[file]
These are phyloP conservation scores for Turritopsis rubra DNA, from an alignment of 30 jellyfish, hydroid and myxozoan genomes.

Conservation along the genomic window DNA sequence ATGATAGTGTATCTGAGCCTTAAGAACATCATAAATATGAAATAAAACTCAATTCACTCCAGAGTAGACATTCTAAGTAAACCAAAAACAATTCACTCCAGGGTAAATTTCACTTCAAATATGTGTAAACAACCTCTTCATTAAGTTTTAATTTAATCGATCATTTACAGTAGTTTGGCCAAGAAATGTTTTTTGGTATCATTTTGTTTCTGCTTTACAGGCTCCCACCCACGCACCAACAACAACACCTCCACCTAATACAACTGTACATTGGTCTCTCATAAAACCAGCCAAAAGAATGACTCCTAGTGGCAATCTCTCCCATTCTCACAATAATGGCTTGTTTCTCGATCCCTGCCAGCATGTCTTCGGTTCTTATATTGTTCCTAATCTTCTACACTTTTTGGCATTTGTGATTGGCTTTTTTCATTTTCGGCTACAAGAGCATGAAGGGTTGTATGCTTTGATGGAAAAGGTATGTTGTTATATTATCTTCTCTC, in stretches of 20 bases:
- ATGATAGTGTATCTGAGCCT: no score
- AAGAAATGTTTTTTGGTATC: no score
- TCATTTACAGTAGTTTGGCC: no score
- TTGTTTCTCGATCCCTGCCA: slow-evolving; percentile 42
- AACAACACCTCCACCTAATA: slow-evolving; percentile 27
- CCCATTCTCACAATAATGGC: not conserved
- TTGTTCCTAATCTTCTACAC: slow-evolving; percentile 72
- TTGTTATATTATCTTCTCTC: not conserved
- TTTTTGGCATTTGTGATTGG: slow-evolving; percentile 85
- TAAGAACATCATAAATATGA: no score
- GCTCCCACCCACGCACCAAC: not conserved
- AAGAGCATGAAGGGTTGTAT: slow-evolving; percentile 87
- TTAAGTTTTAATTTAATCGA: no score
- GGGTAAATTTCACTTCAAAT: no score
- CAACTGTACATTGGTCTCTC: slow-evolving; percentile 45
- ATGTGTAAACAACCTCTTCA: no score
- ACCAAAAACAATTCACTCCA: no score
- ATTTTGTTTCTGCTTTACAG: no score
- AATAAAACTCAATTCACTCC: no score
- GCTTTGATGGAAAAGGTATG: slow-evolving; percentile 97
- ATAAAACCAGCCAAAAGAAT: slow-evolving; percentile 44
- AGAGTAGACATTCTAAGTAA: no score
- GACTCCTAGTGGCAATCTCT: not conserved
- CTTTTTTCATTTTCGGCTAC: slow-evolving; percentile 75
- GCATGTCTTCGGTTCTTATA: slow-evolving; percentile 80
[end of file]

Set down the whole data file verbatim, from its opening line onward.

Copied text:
These are phyloP conservation scores for Turritopsis rubra DNA, from an alignment of 30 jellyfish, hydroid and myxozoan genomes.

Conservation along the genomic window DNA sequence ATGATAGTGTATCTGAGCCTTAAGAACATCATAAATATGAAATAAAACTCAATTCACTCCAGAGTAGACATTCTAAGTAAACCAAAAACAATTCACTCCAGGGTAAATTTCACTTCAAATATGTGTAAACAACCTCTTCATTAAGTTTTAATTTAATCGATCATTTACAGTAGTTTGGCCAAGAAATGTTTTTTGGTATCATTTTGTTTCTGCTTTACAGGCTCCCACCCACGCACCAACAACAACACCTCCACCTAATACAACTGTACATTGGTCTCTCATAAAACCAGCCAAAAGAATGACTCCTAGTGGCAATCTCTCCCATTCTCACAATAATGGCTTGTTTCTCGATCCCTGCCAGCATGTCTTCGGTTCTTATATTGTTCCTAATCTTCTACACTTTTTGGCATTTGTGATTGGCTTTTTTCATTTTCGGCTACAAGAGCATGAAGGGTTGTATGCTTTGATGGAAAAGGTATGTTGTTATATTATCTTCTCTC, in stretches of 20 bases:
- ATGATAGTGTATCTGAGCCT: no score
- AAGAAATGTTTTTTGGTATC: no score
- TCATTTACAGTAGTTTGGCC: no score
- TTGTTTCTCGATCCCTGCCA: slow-evolving; percentile 42
- AACAACACCTCCACCTAATA: slow-evolving; percentile 27
- CCCATTCTCACAATAATGGC: not conserved
- TTGTTCCTAATCTTCTACAC: slow-evolving; percentile 72
- TTGTTATATTATCTTCTCTC: not conserved
- TTTTTGGCATTTGTGATTGG: slow-evolving; percentile 85
- TAAGAACATCATAAATATGA: no score
- GCTCCCACCCACGCACCAAC: not conserved
- AAGAGCATGAAGGGTTGTAT: slow-evolving; percentile 87
- TTAAGTTTTAATTTAATCGA: no score
- GGGTAAATTTCACTTCAAAT: no score
- CAACTGTACATTGGTCTCTC: slow-evolving; percentile 45
- ATGTGTAAACAACCTCTTCA: no score
- ACCAAAAACAATTCACTCCA: no score
- ATTTTGTTTCTGCTTTACAG: no score
- AATAAAACTCAATTCACTCC: no score
- GCTTTGATGGAAAAGGTATG: slow-evolving; percentile 97
- ATAAAACCAGCCAAAAGAAT: slow-evolving; percentile 44
- AGAGTAGACATTCTAAGTAA: no score
- GACTCCTAGTGGCAATCTCT: not conserved
- CTTTTTTCATTTTCGGCTAC: slow-evolving; percentile 75
- GCATGTCTTCGGTTCTTATA: slow-evolving; percentile 80